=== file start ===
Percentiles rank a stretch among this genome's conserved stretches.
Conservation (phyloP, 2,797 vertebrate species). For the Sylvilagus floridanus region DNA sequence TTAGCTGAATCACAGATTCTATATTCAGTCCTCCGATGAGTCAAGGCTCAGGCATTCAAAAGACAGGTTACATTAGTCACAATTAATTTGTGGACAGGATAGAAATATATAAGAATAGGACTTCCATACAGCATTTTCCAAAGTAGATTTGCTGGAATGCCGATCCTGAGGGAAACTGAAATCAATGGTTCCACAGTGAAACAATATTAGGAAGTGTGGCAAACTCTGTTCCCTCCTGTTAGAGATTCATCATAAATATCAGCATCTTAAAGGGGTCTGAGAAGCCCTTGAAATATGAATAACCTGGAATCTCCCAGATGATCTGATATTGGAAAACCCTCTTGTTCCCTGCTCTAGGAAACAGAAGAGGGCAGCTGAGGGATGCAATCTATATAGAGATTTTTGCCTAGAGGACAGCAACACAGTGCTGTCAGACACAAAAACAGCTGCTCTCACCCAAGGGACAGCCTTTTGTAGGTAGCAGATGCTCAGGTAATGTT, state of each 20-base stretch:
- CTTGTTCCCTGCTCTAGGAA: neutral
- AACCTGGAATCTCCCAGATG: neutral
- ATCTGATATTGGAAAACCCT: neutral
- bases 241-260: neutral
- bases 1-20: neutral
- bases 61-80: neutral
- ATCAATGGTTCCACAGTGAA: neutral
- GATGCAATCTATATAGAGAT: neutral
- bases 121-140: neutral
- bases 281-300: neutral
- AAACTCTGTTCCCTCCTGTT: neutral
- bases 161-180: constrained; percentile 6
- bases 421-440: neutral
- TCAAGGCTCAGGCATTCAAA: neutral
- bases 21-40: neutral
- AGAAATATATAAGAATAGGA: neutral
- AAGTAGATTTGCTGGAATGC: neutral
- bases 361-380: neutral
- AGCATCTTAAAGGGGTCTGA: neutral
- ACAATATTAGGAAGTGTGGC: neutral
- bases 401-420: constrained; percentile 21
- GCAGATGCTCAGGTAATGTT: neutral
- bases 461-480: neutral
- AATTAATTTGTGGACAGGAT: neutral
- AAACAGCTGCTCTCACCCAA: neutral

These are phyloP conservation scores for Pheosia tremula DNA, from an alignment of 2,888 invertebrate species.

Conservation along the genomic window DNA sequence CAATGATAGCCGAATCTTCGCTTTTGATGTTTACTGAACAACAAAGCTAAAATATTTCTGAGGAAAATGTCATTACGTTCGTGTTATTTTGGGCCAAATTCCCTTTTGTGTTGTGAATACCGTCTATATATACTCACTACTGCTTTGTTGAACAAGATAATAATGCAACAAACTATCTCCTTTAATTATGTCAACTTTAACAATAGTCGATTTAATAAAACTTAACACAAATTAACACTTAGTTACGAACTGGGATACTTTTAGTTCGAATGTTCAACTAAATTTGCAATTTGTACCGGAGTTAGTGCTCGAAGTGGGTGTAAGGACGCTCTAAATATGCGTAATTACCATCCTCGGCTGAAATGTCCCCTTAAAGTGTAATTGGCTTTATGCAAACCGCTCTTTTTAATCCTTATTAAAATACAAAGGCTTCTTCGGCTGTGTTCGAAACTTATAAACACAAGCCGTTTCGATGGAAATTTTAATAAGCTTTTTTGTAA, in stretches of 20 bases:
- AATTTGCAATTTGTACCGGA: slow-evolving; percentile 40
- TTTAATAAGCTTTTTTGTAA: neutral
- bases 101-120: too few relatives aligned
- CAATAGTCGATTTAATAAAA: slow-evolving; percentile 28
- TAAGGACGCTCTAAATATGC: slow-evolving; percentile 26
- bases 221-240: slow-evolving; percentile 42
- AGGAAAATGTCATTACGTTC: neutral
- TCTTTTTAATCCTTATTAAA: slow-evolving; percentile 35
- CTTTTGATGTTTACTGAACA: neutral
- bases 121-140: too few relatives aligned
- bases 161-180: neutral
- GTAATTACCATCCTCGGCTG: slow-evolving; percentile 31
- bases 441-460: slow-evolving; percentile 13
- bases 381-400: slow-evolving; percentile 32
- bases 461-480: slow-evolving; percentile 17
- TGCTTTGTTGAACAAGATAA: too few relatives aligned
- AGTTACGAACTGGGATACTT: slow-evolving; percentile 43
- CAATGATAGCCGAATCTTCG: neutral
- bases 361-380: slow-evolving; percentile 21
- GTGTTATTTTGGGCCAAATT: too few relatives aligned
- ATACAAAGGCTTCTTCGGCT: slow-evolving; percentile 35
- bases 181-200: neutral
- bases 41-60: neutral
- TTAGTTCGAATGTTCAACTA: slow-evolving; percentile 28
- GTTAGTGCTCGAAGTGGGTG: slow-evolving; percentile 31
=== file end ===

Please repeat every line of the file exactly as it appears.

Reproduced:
Percentiles rank a stretch among this genome's conserved stretches.
Conservation (phyloP, 2,797 vertebrate species). For the Sylvilagus floridanus region DNA sequence TTAGCTGAATCACAGATTCTATATTCAGTCCTCCGATGAGTCAAGGCTCAGGCATTCAAAAGACAGGTTACATTAGTCACAATTAATTTGTGGACAGGATAGAAATATATAAGAATAGGACTTCCATACAGCATTTTCCAAAGTAGATTTGCTGGAATGCCGATCCTGAGGGAAACTGAAATCAATGGTTCCACAGTGAAACAATATTAGGAAGTGTGGCAAACTCTGTTCCCTCCTGTTAGAGATTCATCATAAATATCAGCATCTTAAAGGGGTCTGAGAAGCCCTTGAAATATGAATAACCTGGAATCTCCCAGATGATCTGATATTGGAAAACCCTCTTGTTCCCTGCTCTAGGAAACAGAAGAGGGCAGCTGAGGGATGCAATCTATATAGAGATTTTTGCCTAGAGGACAGCAACACAGTGCTGTCAGACACAAAAACAGCTGCTCTCACCCAAGGGACAGCCTTTTGTAGGTAGCAGATGCTCAGGTAATGTT, state of each 20-base stretch:
- CTTGTTCCCTGCTCTAGGAA: neutral
- AACCTGGAATCTCCCAGATG: neutral
- ATCTGATATTGGAAAACCCT: neutral
- bases 241-260: neutral
- bases 1-20: neutral
- bases 61-80: neutral
- ATCAATGGTTCCACAGTGAA: neutral
- GATGCAATCTATATAGAGAT: neutral
- bases 121-140: neutral
- bases 281-300: neutral
- AAACTCTGTTCCCTCCTGTT: neutral
- bases 161-180: constrained; percentile 6
- bases 421-440: neutral
- TCAAGGCTCAGGCATTCAAA: neutral
- bases 21-40: neutral
- AGAAATATATAAGAATAGGA: neutral
- AAGTAGATTTGCTGGAATGC: neutral
- bases 361-380: neutral
- AGCATCTTAAAGGGGTCTGA: neutral
- ACAATATTAGGAAGTGTGGC: neutral
- bases 401-420: constrained; percentile 21
- GCAGATGCTCAGGTAATGTT: neutral
- bases 461-480: neutral
- AATTAATTTGTGGACAGGAT: neutral
- AAACAGCTGCTCTCACCCAA: neutral

These are phyloP conservation scores for Pheosia tremula DNA, from an alignment of 2,888 invertebrate species.

Conservation along the genomic window DNA sequence CAATGATAGCCGAATCTTCGCTTTTGATGTTTACTGAACAACAAAGCTAAAATATTTCTGAGGAAAATGTCATTACGTTCGTGTTATTTTGGGCCAAATTCCCTTTTGTGTTGTGAATACCGTCTATATATACTCACTACTGCTTTGTTGAACAAGATAATAATGCAACAAACTATCTCCTTTAATTATGTCAACTTTAACAATAGTCGATTTAATAAAACTTAACACAAATTAACACTTAGTTACGAACTGGGATACTTTTAGTTCGAATGTTCAACTAAATTTGCAATTTGTACCGGAGTTAGTGCTCGAAGTGGGTGTAAGGACGCTCTAAATATGCGTAATTACCATCCTCGGCTGAAATGTCCCCTTAAAGTGTAATTGGCTTTATGCAAACCGCTCTTTTTAATCCTTATTAAAATACAAAGGCTTCTTCGGCTGTGTTCGAAACTTATAAACACAAGCCGTTTCGATGGAAATTTTAATAAGCTTTTTTGTAA, in stretches of 20 bases:
- AATTTGCAATTTGTACCGGA: slow-evolving; percentile 40
- TTTAATAAGCTTTTTTGTAA: neutral
- bases 101-120: too few relatives aligned
- CAATAGTCGATTTAATAAAA: slow-evolving; percentile 28
- TAAGGACGCTCTAAATATGC: slow-evolving; percentile 26
- bases 221-240: slow-evolving; percentile 42
- AGGAAAATGTCATTACGTTC: neutral
- TCTTTTTAATCCTTATTAAA: slow-evolving; percentile 35
- CTTTTGATGTTTACTGAACA: neutral
- bases 121-140: too few relatives aligned
- bases 161-180: neutral
- GTAATTACCATCCTCGGCTG: slow-evolving; percentile 31
- bases 441-460: slow-evolving; percentile 13
- bases 381-400: slow-evolving; percentile 32
- bases 461-480: slow-evolving; percentile 17
- TGCTTTGTTGAACAAGATAA: too few relatives aligned
- AGTTACGAACTGGGATACTT: slow-evolving; percentile 43
- CAATGATAGCCGAATCTTCG: neutral
- bases 361-380: slow-evolving; percentile 21
- GTGTTATTTTGGGCCAAATT: too few relatives aligned
- ATACAAAGGCTTCTTCGGCT: slow-evolving; percentile 35
- bases 181-200: neutral
- bases 41-60: neutral
- TTAGTTCGAATGTTCAACTA: slow-evolving; percentile 28
- GTTAGTGCTCGAAGTGGGTG: slow-evolving; percentile 31